WASHINGTON, D.C. — Sometime after Christmas, as the Washington Capitals surged further ahead in the Metropolitan Division, head coach Barry Trotz began to think some of his plans were going to get canceled. He and a few friends had discussed traveling somewhere during the NHL All-Star break, and even tossed around a few location ideas. “Somewhere warm, or somewhere out west,” Trotz says. Besides, with one son living in Russia and the rest of his family visiting a daughter in Australia, Trotz was going to be alone during the layoff anyway. The getaway guys’ weekend, he figured, would be rejuvenating before the season picked up again.
Then the Capitals intervened by continuing to do what they have done all season—win. By Dec. 27, their divisional lead had climbed into double digits, 10 points ahead of the sliding New York Rangers. It wasn’t official yet, but the odds overwhelmingly pointed to Trotz spending his break behind a bench in Nashville. He warned his friends about the predicament. They asked if he could get out of it. “They were a little mad at me for not having hall passes,” Trotz says. Eventually, though, the promise of All-Star Game swag swayed popular opinion. They would all go. “We’ll hang out, not have a problem,” Trotz says. “It was more about getting out of town.”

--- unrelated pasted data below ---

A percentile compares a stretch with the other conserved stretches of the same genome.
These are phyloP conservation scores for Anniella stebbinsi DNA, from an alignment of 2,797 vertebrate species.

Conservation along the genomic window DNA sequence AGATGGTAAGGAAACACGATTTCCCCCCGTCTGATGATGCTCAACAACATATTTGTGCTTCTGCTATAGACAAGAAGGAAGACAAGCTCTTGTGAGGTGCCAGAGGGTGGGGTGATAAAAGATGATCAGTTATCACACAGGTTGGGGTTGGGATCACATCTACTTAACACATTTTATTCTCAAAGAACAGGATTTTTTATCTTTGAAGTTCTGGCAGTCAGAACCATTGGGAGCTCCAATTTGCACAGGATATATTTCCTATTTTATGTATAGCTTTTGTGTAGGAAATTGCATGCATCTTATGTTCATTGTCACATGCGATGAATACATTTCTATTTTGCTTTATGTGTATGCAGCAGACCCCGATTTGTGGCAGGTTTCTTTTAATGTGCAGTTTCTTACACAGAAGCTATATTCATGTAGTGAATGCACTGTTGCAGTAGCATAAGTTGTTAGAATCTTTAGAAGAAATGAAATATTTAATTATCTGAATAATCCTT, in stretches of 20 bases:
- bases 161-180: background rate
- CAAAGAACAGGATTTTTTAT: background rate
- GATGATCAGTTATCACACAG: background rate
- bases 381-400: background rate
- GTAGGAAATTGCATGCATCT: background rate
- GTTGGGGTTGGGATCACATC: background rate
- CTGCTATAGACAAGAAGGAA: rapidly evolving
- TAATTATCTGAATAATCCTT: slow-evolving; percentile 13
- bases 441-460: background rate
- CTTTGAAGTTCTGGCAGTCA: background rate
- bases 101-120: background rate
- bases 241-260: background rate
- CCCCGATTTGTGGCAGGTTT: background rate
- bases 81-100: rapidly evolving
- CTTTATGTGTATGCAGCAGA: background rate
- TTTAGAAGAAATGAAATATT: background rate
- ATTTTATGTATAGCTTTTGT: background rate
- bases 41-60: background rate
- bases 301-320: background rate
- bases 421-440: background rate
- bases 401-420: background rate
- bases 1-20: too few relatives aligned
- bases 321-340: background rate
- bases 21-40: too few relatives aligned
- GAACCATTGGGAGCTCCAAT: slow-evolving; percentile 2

Consider the irony, then, of the destination of Trotz’s second career All-Star nod (his first was in Dallas, in 2007, as an assistant to Randy Carlyle): Instead of escaping to some beachside property with his buddies, he would fly to the city he knew best, the place he lived for 17 years. By his firing in April 2014, he had become the NHL’s longest-tenured head coach and the second-longest in all North American professional sports, a unicorn among today’s turnover fodder. During his time, the Predators grew from an expansion franchise with little identity, housed in a downtown area Trotz describes as “beat-up,” into a consistent postseason contender worthy of hosting a weekend-long romp. He well remembers rumors of relocation to Kansas City and Hamilton, and wondering whether the experiment with hockey in Tennessee had fizzled out. Now, with hockey fans buzzing along Broadway, he believes Nashville will never feel more alive.